While wakeboarding may get the TV coverage on ESPN2, most boaters in America are towing tubes for family fun. Suitable for all members of the family, tubes are among the most popular types of towables on the market today. They’re available in a wide range of shapes and sizes, but all are designed with a single goal in mind: on-water excitement.
- Single-rider tubes are designed for one person at a time and tend to be high-performance items. They’re very maneuverable and well suited for tricks, jumping, and flying at high speeds. They can safely use standard strength ski tube towing line and a standard towing harness. Single-rider tubes are typically more affordable and easier to store than other tubes.
- The double, just as it sounds, carries two people and is a compromise between a single-rider tube and true multi-rider designs. They allow a bit less speed and are slightly less agile than singles.
- Multi-rider tubes accommodate two to six people, depending on design. Multi-rider tubes are great for families that want to pull a group of kids or for fun-loving adults who just want to play around. Naturally they are larger, slower and heavier than single-rider models and usually aren’t designed for trick riding. Multi-rider water ski tubes are more expensive and bulkier to store. Multi-person tubes usually require a heavy-duty tow line and towing harness and owners should always pay careful attention to weight and stress limitations. Making sure that riders’ weight in the tube is distributed and balanced properly.
- A standard tube is similar to the old-fashioned inner tube, but with updated technology. It may or may not have a floor on the inside the hole and will have handles on top. Standard tubes come in both single and multi-rider designs.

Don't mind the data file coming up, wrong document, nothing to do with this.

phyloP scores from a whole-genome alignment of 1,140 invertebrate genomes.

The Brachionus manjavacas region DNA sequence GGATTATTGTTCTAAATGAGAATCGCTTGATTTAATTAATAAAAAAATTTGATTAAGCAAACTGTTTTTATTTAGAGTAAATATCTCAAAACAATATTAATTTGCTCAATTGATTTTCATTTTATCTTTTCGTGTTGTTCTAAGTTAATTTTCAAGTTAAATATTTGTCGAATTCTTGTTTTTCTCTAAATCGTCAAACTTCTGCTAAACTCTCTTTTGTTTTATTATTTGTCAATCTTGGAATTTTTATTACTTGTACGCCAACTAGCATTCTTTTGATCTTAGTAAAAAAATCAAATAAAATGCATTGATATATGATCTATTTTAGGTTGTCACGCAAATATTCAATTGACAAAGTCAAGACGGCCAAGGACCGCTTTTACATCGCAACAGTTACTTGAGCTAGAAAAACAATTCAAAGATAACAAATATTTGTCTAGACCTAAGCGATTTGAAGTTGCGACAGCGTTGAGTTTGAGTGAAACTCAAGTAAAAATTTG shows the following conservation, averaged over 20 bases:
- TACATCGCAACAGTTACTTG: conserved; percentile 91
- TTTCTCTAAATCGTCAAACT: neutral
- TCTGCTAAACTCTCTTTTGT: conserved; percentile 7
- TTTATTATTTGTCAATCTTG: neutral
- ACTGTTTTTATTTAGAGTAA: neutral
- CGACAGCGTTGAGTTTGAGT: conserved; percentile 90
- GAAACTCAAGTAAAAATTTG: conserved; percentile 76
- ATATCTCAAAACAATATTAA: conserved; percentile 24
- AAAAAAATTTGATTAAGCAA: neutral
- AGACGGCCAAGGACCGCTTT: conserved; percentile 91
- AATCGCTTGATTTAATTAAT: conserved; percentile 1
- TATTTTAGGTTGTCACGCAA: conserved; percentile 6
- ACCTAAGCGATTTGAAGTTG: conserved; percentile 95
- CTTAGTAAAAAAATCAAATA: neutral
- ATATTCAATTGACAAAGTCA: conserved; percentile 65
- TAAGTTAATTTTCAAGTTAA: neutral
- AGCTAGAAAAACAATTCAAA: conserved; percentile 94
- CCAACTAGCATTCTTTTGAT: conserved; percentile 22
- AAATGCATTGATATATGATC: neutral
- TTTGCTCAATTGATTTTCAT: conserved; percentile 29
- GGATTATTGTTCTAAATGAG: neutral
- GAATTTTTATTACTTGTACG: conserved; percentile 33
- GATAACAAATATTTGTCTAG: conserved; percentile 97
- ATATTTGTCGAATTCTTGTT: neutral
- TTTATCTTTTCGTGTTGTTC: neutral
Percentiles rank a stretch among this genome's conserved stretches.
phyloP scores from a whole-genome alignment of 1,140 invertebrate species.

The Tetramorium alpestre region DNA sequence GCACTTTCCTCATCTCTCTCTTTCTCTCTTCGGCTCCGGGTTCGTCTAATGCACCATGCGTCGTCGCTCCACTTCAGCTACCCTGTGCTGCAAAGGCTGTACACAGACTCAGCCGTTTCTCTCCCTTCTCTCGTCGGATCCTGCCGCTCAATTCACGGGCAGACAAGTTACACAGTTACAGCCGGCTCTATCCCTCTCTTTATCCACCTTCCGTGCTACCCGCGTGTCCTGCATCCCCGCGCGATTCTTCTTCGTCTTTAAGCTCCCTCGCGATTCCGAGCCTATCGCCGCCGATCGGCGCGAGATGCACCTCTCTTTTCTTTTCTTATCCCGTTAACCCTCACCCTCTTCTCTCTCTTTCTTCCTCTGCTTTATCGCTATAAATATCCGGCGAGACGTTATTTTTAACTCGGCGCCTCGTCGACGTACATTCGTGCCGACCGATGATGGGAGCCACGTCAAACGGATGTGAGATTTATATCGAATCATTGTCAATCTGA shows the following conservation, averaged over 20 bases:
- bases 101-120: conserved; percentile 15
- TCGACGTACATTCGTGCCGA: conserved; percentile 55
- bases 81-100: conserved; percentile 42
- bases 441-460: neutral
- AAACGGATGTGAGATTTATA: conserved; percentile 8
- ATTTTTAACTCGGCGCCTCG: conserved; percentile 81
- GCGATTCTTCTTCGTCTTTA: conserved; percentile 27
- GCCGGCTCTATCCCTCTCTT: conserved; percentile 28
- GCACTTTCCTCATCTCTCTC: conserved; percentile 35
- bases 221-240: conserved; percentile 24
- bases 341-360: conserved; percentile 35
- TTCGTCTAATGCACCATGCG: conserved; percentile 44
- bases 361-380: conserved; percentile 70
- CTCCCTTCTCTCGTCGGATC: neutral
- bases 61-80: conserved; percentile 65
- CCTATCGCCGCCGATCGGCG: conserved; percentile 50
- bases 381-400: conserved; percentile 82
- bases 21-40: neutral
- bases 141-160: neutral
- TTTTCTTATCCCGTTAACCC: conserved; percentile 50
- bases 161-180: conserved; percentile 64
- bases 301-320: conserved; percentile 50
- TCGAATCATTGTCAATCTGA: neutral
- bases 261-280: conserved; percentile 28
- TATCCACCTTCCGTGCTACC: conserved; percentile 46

- Deck tubes are flat tubes that look like mattress or an inflatable bed. They usually have handles forward near the edges and are good for high-speed towing.
- The banana or hotdog tube (or sled) is one of the most popular multi-rider styles. As the name implies, these tubes are long, rocket-shaped cylinders that riders straddle. These are among the fastest multi-rider tubes.
- A ride-in tube is similar to a small boat in that it cradles the rider. There are numerous other water tube designs that defy categorization, including stand-up chariots, inflatable kneeboards, ride-on-top jet skis and hydrofoil boats.
Regardless of the tube you choose, remember that safety is the first priority. Coast Guard-approved personal floatation device (PFD) are a must for every participant at all times. Always use a spotter in the boat. Don’t attempt “extreme” tricks or stunts that require improper use of your tube. Know the capabilities and limitations of your tube and riders. Choose tubes, activities and speeds that are age appropriate for the rider. (Most tubes are not designed for use by children under six years of age.) Follow the manufacturer’s limits and specifications regarding the number of riders, maximum size/weight, and top towing speed. As a general rule, keep your speed under 10 mph when towing kids less than 12 years old. Tow only in designated areas or spaces away from natural hazards and 50 yards from other boaters.